Means of Implementation: Points on Financing and Partnerships

Intervention made by the Women’s Major Group during the Sixth Session of the Open Working Group (OWG-6) on Sustainable Development Goals (SDGs) ~ December 11, 2013

“Thank you for the floor Chair.

I am Nebila Abdulmelik with FEMNET, a pan African organization working to advance women’s rights, speaking on behalf of the Women’s Major Group.

On Means of Implementation, I would like to address a few points on financing and partnerships.

A global partnership in the SDGs needs to stand for meaningful analyses and reforms of global systemic issues in trade, finance, macroeconomic, industrial and financial policies, as well as social policies concerning women and the care economy, senior citizens, indigenous, differently abed and all those marginalized or discriminated. The reforms are necessary in order to remove the main impediments to development and secure an accommodating international environment for sustainable development.

It is reassuring to hear interventions that speak of a shift away from the traditional donor-recipient relationship. It is essential that there is a shift in the power dynamics between and amongst partners for a global partnership that is accountable and transparent for all parties, one that is justice and human rights centred and based, and therefore one that gives true voice and agency to the most marginalized. This will give rise to a global partnership that fosters ownership – which is critical for the realization of the SDGs.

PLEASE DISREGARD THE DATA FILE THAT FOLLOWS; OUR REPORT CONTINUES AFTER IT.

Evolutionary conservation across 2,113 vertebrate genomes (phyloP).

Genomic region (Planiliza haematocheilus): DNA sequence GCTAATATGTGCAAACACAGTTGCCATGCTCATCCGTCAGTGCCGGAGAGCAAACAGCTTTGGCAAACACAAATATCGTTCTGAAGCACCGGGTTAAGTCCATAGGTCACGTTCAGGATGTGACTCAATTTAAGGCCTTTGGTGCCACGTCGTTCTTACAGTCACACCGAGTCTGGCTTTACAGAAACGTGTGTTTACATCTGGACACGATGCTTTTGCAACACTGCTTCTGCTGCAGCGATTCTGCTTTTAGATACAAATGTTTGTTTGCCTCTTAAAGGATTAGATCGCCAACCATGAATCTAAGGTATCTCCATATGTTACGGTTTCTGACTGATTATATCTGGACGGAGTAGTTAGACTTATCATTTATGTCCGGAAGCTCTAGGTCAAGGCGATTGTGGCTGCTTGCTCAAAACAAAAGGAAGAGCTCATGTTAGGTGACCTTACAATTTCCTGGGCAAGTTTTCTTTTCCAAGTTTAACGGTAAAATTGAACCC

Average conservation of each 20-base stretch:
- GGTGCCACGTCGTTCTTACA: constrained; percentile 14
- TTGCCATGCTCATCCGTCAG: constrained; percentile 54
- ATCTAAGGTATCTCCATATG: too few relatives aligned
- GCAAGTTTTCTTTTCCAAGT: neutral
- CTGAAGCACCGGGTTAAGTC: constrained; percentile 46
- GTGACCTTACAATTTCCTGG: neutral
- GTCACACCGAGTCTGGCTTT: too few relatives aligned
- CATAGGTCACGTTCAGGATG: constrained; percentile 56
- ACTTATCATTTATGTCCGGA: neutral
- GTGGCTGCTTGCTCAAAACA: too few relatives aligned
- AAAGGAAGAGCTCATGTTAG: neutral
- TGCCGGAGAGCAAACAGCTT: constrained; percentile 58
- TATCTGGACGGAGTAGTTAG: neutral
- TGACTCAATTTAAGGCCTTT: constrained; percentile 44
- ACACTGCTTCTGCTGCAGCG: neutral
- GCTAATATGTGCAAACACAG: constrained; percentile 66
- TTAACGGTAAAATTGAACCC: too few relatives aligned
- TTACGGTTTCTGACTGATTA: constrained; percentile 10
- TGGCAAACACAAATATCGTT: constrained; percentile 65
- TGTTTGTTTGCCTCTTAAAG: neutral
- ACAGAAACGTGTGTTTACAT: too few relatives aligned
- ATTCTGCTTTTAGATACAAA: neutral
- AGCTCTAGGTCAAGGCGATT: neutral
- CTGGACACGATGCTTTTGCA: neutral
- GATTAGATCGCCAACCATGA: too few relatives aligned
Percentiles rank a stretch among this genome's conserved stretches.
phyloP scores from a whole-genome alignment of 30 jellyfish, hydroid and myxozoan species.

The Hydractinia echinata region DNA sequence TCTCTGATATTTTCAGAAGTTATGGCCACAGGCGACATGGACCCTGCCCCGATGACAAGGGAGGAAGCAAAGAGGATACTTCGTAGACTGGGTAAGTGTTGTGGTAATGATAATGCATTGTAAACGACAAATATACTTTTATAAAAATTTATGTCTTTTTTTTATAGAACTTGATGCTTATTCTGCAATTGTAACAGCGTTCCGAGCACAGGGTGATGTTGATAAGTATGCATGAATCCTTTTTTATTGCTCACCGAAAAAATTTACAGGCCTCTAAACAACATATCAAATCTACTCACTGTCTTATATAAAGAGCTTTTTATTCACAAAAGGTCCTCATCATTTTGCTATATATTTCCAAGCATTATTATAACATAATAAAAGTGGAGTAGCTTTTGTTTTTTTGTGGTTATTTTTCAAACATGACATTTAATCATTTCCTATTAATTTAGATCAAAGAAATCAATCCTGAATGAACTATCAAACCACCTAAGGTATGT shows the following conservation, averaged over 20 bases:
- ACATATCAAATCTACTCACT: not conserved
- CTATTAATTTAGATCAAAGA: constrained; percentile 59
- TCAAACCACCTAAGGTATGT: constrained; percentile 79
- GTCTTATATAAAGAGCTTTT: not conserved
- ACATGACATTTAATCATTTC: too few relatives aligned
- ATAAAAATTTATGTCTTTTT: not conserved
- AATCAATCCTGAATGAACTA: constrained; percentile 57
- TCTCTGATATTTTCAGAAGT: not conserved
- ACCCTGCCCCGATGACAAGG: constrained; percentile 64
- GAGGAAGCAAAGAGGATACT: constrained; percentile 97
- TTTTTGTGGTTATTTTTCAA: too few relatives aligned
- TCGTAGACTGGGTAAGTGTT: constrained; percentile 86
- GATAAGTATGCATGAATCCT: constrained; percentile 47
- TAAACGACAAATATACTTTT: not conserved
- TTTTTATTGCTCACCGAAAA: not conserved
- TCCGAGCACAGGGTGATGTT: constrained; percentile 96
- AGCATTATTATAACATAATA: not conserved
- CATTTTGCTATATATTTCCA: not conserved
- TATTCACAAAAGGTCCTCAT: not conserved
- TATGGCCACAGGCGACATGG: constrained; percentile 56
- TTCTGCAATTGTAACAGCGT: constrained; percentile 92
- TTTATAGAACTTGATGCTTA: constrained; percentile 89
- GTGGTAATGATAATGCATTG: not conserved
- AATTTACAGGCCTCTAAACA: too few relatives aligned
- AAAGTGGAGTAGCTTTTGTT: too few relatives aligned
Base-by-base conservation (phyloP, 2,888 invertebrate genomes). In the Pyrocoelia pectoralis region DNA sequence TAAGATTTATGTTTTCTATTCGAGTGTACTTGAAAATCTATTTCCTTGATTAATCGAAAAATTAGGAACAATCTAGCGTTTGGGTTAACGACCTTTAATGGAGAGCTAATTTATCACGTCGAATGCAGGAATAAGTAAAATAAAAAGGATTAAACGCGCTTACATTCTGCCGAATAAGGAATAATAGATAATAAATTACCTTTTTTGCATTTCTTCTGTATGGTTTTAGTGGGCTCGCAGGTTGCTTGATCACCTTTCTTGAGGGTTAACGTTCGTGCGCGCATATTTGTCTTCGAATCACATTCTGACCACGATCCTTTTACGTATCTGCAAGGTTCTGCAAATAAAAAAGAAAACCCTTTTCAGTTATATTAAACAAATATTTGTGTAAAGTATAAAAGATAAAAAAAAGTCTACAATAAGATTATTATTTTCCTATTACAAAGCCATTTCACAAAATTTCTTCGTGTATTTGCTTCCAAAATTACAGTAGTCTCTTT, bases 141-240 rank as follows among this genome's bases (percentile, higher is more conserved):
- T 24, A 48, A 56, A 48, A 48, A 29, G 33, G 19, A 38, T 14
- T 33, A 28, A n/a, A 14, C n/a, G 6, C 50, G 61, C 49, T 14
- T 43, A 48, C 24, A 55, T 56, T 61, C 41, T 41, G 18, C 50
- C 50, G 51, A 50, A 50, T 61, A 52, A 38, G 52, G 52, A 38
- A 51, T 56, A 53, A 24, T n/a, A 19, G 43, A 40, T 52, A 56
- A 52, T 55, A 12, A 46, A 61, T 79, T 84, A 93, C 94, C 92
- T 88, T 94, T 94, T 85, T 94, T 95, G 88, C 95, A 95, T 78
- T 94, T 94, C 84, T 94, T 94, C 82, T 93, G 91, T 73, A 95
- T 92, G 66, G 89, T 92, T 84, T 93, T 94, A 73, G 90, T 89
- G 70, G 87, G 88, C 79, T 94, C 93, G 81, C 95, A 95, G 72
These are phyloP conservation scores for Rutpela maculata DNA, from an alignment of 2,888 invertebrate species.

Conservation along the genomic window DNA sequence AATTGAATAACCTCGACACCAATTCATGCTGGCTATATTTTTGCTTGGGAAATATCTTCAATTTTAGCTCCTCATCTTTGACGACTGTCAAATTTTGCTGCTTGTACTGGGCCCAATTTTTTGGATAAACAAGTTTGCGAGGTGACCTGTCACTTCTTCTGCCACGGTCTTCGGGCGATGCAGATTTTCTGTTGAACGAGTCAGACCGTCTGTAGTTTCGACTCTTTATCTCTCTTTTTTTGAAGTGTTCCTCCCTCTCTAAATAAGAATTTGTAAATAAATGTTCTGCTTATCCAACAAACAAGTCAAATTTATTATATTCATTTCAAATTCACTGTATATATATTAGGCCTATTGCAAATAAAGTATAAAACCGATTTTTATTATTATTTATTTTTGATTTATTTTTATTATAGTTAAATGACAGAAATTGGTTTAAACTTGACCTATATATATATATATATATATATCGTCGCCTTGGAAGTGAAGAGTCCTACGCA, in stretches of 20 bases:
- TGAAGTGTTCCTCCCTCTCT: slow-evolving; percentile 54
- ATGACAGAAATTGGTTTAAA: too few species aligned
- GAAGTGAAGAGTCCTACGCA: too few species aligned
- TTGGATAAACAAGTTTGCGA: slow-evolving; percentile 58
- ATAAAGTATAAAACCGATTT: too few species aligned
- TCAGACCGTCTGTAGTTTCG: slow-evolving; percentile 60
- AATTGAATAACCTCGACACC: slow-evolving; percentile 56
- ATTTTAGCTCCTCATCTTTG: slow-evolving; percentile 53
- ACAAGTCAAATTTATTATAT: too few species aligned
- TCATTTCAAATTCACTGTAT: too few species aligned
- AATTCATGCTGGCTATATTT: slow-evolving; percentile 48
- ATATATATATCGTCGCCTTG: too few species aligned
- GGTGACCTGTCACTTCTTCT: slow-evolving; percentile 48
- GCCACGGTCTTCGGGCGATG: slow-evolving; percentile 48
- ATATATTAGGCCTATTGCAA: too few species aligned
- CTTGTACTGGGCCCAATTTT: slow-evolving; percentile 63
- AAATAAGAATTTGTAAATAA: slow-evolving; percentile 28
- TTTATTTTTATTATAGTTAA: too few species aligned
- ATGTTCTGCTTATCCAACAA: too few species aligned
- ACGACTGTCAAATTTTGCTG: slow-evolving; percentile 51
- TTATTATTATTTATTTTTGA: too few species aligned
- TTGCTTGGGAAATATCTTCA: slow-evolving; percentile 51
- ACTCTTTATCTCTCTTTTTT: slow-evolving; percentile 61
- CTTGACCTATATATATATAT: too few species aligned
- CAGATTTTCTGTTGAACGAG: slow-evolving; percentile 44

Chair, you asked us for targets. One of our targets is increased domestic resource mobilization. How do we do this? Through a number of radical reforms – including tax reforms that see implementation of progressive taxation. This would mean that we must overturn the current status where huge multi-national corporations that have multi-million dollar profits enjoy tax breaks while the mama mbogas as we call them, or the woman who is running a very small scale business selling vegetables and fruits on the streets and is taxed a burdensome percentage of her income. These reforms would also see reversal of regressive tax on essential products, jeopardizing livelihoods.

One of our asks has been women and girl’s access to, control over and ownership of resources, including technology and information that would promote transparency and accountability. This is essential to ensure that we are able to monitor how our budgets are being spent, that they are gender-responsive, that our fiscal policies support rather than undermine human rights – for example a reduction in spending on militarization and an increase in spending on social services and social protection mechanisms – particularly for the most marginalized in our communities.

Civil society organizations, including women rights organizations must be meaningfully engaged in the articulation, implementation, monitoring and evaluation of the Means of Implementation.

We must get the means of Implementation right if we are to see truly transformative SDGs that create conditions for all of us, and generations to come, to lead dignified lives. I thank you.”

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